North Carolina Law Review Honors Hazen

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At the North Carolina Law Review Banquet on April 4, faculty advisor Thomas Lee Hazen was surprised with a tribute to his 25 years of service to the Law Review. Thirteen former editors-in-chief, dating from as far back as 1987, attended this year’s banquet — hosted annually by local law firm Brooks Pierce LLP — to honor Hazen, the Cary C. Boshamer Distinguished Professor of Law at UNC School of Law.

“For 25 years, since 1987, longer than some of you have been alive … there was Tom Hazen, already a tenured faculty member here, but willing to give many hours as advisor to the North Carolina Law Review,” said UNC School of Law Dean John Charles “Jack” Boger ’74 in his remarks. “Nearly every editor-in-chief has sought his advice and support, yet some years the staff is almost unaware of how instrumental he’s been in keeping the ship upright, above water, pointed in the right direction.”

Editor-in-Chief Andrew Kasper 3L announced that the executive board offices of the Law Review suite were to be named in Hazen’s honor. Kasper also presented Hazen with a plaque acknowledging his 25 years of service.

“It is [his] empathy for student editors, accompanied by, as one former editor-in-chief put it, Professor Hazen’s ‘formidable publication experience’ — which I think I can confidently say is an understatement — that makes Professor Hazen an invaluable resource in bridging the occasional gap between student editors and professional authors,” Kasper said during the evening’s presentation.

In addition to his role with the Law Review, Hazen teaches Business Associations and Securities Regulation. Hazen is the author of a seven-volume treatise on the law of securities regulation; a four-volume treatise on corporate law; a two-volume treatise on broker-dealer law; and a three-volume treatise on derivatives regulation (formerly commodities regulation). Hazen’s scholarly publications are, according to Boger, “constant, prodigious, of exceptional quality, and commanding national respect from leading judges, scholars, and key federal enforcement officials.” Hazen is regularly invited to serve as an expert witness in high profile corporate and securities cases in the Southern District of New York and elsewhere.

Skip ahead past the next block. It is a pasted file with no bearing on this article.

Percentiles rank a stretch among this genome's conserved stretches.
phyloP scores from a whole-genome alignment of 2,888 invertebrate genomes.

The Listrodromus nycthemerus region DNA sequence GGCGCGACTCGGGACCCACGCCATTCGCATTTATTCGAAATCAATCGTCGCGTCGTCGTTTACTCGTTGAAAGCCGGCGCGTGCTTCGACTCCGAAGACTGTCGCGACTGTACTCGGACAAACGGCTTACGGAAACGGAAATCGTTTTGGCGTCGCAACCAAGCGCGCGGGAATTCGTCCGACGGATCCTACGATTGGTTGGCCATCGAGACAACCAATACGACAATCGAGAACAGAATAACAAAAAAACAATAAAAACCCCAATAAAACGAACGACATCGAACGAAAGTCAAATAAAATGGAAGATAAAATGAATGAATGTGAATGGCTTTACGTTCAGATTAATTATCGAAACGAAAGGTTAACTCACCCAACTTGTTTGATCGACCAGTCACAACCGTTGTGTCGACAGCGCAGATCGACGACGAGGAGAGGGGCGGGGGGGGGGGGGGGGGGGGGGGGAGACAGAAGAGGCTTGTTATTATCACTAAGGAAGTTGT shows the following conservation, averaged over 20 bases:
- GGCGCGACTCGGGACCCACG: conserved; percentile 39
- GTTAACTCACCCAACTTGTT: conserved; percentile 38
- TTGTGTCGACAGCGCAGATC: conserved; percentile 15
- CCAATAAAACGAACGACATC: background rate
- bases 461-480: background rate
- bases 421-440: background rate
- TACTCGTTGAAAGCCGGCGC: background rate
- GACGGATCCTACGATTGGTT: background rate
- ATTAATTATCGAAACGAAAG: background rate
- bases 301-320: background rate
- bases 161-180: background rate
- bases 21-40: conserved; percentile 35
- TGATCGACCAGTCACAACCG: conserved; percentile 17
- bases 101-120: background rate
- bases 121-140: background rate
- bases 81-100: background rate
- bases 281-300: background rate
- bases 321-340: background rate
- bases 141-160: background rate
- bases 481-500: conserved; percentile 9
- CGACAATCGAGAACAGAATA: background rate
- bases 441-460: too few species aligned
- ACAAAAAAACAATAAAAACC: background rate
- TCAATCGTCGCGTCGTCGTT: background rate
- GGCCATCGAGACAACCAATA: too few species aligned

Hazen has served on drafting committees to revise the North Carolina nonprofit and business corporation acts as well as the North Carolina Partnership Act. He was vice president and a member of the board of directors of the Center for Computer-Assisted Legal Instruction. He is a former officer of the Business Law Section of the North Carolina Bar Association. He has also served on the board of the North Carolina Medical Foundation and currently serves as a member of the board of visitors of the North Carolina Children's Hospital, where he was chair of the board for two years.

The North Carolina Law Review, a student-operated journal that has been in print since 1922, serves judges, attorneys, scholars, and students by publishing outstanding legal scholarship and furthering the intellectual climate of UNC School of Law. Through its collaboration with the legal community, the Review provides timely and thought-provoking commentary for the people of North Carolina and the nation. In addition, the Review prepares its members for the rigors of legal practice with training in intensive legal research, analysis, and writing. For more information, visit www.nclawreview.org.

-April 11, 2012

UNC School of Law | Van Hecke-Wettach Hall | 160 Ridge Road, CB #3380 | Chapel Hill, NC 27599-3380 | 919.962.5106


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